The near term solution around this is to address efficiency. Specifically, working collaboratively with technology and procedures that allow for more aircraft to fly in and out of existing airports.
Taxation on Maintenance and Repair of Aircraft (MRO)
Other than ATF, the other large expense item for airlines is the maintenance and repair (MRO) of aircraft. Taxation on MRO is also a cause for concern. Maintenance and repair taxation in India remains the highest globally. With an 18% GST levy, providers have to compete on the sale price with overseas players that only pay 5% - that too at cost price. This gap works out to 20% - 22% with the result that most airlines contract their maintenance overseas leading to a loss of jobs and output.
MRO setups are capital intensive and require significant investment in terms of infrastructure, material, training of manpower and technology. Sadly foreign carriers have leveraged on this while India lags behind. Indeed, if you want to see India’s best engineers – you have to travel outside the country.
The tax policy has led to airlines to outsourcing majority of the $1.4 billion MRO business to international providers. The regulatory argument is that any relief given to aviation will lead to demands by other industries for similar relief. But that is not a solution.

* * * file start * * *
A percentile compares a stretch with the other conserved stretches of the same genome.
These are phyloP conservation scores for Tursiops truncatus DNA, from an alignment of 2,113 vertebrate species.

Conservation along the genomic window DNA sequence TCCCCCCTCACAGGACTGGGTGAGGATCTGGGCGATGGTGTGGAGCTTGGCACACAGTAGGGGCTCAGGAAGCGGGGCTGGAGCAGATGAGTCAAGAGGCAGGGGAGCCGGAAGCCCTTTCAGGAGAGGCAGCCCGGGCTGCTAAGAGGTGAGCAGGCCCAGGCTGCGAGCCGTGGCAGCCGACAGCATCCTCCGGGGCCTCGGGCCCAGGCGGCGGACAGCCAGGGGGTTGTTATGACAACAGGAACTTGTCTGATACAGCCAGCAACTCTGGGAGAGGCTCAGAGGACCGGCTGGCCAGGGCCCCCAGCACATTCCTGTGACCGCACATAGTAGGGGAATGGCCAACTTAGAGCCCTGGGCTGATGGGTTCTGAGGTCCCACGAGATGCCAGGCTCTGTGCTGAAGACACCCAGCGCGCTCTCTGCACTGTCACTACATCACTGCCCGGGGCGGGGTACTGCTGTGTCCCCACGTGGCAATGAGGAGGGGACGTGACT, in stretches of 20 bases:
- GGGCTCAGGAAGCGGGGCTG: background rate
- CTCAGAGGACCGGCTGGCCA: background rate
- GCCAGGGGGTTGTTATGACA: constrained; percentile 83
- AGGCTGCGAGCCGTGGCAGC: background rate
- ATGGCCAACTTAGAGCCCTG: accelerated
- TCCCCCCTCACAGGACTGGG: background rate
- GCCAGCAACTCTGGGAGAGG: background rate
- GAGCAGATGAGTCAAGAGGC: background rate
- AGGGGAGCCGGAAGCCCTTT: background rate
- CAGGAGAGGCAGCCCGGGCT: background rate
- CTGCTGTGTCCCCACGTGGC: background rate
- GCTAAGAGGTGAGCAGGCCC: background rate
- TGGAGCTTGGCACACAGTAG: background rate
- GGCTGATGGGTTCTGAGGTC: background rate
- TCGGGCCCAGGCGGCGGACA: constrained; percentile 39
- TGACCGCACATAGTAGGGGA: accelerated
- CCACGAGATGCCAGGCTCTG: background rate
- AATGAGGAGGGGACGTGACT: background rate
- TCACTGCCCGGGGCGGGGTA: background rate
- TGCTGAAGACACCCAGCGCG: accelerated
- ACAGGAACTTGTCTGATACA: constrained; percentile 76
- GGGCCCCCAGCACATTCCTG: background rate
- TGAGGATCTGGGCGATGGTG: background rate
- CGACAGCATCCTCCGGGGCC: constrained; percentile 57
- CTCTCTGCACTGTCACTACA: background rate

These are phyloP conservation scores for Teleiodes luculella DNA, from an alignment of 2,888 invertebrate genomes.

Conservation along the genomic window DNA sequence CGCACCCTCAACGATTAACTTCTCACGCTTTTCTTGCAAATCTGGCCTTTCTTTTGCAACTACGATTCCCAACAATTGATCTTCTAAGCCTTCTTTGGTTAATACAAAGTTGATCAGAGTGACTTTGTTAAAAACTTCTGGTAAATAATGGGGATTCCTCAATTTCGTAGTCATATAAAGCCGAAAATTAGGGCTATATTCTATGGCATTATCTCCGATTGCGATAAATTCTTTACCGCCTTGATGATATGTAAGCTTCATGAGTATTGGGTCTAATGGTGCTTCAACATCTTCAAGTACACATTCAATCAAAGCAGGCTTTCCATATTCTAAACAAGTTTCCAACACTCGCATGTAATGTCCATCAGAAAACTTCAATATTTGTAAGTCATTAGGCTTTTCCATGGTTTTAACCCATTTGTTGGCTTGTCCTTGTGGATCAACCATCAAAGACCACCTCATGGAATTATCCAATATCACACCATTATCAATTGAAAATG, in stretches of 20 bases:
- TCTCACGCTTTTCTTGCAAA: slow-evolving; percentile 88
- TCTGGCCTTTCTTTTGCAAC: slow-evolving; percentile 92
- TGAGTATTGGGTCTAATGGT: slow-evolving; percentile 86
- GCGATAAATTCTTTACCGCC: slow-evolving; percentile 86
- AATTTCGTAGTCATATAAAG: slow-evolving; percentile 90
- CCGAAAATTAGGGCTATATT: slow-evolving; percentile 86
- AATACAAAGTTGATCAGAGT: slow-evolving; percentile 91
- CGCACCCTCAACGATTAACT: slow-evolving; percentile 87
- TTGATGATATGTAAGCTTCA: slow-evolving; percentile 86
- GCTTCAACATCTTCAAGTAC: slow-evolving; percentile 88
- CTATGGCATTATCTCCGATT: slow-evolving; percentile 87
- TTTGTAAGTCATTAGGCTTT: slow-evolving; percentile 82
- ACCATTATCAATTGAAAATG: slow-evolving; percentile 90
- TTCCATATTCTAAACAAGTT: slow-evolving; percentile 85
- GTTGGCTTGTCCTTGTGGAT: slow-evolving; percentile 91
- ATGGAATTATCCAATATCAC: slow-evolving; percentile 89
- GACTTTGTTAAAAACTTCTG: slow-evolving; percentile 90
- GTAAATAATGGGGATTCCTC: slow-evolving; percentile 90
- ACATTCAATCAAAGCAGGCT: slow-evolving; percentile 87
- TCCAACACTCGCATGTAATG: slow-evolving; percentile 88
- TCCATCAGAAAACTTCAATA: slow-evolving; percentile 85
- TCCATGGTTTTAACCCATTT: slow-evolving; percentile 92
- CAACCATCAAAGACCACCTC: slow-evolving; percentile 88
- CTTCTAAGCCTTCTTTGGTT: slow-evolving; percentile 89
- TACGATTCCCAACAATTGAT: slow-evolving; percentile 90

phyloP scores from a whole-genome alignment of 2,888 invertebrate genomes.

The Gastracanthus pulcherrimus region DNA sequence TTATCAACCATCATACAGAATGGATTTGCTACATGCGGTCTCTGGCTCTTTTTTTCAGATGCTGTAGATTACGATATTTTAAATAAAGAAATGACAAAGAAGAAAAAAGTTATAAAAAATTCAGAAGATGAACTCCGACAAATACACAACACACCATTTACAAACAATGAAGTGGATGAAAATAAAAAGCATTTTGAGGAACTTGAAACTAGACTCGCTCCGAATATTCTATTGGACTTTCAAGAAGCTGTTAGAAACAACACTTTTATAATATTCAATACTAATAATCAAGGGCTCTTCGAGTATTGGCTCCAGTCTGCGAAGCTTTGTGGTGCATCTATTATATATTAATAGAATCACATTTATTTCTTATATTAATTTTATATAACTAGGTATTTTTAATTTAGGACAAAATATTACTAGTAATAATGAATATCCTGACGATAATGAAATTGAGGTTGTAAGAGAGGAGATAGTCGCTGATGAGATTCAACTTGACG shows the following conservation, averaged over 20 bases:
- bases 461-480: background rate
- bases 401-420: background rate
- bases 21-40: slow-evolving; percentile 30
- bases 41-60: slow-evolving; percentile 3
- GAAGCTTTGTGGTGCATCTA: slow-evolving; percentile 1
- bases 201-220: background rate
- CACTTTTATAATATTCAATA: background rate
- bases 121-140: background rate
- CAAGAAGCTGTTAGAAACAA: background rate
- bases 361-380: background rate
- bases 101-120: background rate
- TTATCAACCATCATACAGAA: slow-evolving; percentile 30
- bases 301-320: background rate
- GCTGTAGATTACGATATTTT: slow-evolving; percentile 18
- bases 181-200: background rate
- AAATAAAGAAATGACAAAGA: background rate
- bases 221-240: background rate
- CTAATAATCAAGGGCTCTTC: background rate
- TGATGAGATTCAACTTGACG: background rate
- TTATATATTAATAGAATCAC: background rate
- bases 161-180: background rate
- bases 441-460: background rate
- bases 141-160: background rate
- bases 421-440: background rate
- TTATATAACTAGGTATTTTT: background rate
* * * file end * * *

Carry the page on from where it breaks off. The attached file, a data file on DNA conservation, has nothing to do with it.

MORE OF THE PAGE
This situation is simply not sustainable in the long run.
Financing Options for Airlines
For expansion, businesses need capital and the cost of that capital has to be competitive. This has been the intent of the Indian government with the NPA clean-up and the introduction of the insolvency and bankruptcy code.
An unintended consequence has been that lending to aviation has become severely constrained – both due to the history of Indian airlines and the low margins of the industry. Even so, Indian airlines are sitting on tremendous fleet orders as listed in the table below. And these orders and expansion require financing.
Some airlines have gotten around this using the sale-and-leaseback mode. This is where an aircraft is sold to a lessor at a profit and leased back to the airline for a period of 6 – 8 years. Others have followed suit and as of now, this remains an attractive financing measure. Yet it is a model where the aircraft (asset) is not owned by the airline.
Consequently, the balance sheet has few assets and banks cannot secure their lending against any asset base. Additionally, this measure only helps the financing of the aircraft and not funding for expansion.